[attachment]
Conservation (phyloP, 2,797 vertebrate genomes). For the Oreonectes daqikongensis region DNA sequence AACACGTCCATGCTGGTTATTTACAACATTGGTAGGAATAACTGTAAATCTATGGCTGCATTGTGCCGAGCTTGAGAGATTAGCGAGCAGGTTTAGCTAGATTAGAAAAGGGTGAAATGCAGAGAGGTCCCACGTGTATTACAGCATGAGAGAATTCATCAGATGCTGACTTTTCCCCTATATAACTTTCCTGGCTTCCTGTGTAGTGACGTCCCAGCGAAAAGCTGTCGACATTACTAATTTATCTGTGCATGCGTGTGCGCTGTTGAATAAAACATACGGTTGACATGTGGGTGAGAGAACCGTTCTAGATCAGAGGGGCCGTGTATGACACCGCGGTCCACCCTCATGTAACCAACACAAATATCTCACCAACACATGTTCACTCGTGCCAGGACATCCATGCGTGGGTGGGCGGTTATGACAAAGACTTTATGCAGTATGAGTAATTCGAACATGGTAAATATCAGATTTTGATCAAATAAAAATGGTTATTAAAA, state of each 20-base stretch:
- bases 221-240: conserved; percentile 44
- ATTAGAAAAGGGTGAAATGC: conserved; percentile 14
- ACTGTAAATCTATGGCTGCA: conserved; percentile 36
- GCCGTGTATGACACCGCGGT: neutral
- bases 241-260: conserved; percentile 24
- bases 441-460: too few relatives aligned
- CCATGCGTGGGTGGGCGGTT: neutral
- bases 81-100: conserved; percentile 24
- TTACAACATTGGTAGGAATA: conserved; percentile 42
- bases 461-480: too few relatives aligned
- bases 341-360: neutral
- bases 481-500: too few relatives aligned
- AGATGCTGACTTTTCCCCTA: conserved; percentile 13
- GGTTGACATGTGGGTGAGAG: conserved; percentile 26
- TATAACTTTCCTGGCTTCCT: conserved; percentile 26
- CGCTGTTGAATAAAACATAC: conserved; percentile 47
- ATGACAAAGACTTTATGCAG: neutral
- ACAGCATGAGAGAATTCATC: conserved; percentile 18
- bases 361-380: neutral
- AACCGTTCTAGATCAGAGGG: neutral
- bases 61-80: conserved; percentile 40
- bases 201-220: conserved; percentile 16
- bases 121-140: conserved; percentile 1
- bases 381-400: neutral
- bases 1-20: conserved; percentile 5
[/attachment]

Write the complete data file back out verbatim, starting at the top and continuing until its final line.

Conservation (phyloP, 2,797 vertebrate genomes). For the Oreonectes daqikongensis region DNA sequence AACACGTCCATGCTGGTTATTTACAACATTGGTAGGAATAACTGTAAATCTATGGCTGCATTGTGCCGAGCTTGAGAGATTAGCGAGCAGGTTTAGCTAGATTAGAAAAGGGTGAAATGCAGAGAGGTCCCACGTGTATTACAGCATGAGAGAATTCATCAGATGCTGACTTTTCCCCTATATAACTTTCCTGGCTTCCTGTGTAGTGACGTCCCAGCGAAAAGCTGTCGACATTACTAATTTATCTGTGCATGCGTGTGCGCTGTTGAATAAAACATACGGTTGACATGTGGGTGAGAGAACCGTTCTAGATCAGAGGGGCCGTGTATGACACCGCGGTCCACCCTCATGTAACCAACACAAATATCTCACCAACACATGTTCACTCGTGCCAGGACATCCATGCGTGGGTGGGCGGTTATGACAAAGACTTTATGCAGTATGAGTAATTCGAACATGGTAAATATCAGATTTTGATCAAATAAAAATGGTTATTAAAA, state of each 20-base stretch:
- bases 221-240: conserved; percentile 44
- ATTAGAAAAGGGTGAAATGC: conserved; percentile 14
- ACTGTAAATCTATGGCTGCA: conserved; percentile 36
- GCCGTGTATGACACCGCGGT: neutral
- bases 241-260: conserved; percentile 24
- bases 441-460: too few relatives aligned
- CCATGCGTGGGTGGGCGGTT: neutral
- bases 81-100: conserved; percentile 24
- TTACAACATTGGTAGGAATA: conserved; percentile 42
- bases 461-480: too few relatives aligned
- bases 341-360: neutral
- bases 481-500: too few relatives aligned
- AGATGCTGACTTTTCCCCTA: conserved; percentile 13
- GGTTGACATGTGGGTGAGAG: conserved; percentile 26
- TATAACTTTCCTGGCTTCCT: conserved; percentile 26
- CGCTGTTGAATAAAACATAC: conserved; percentile 47
- ATGACAAAGACTTTATGCAG: neutral
- ACAGCATGAGAGAATTCATC: conserved; percentile 18
- bases 361-380: neutral
- AACCGTTCTAGATCAGAGGG: neutral
- bases 61-80: conserved; percentile 40
- bases 201-220: conserved; percentile 16
- bases 121-140: conserved; percentile 1
- bases 381-400: neutral
- bases 1-20: conserved; percentile 5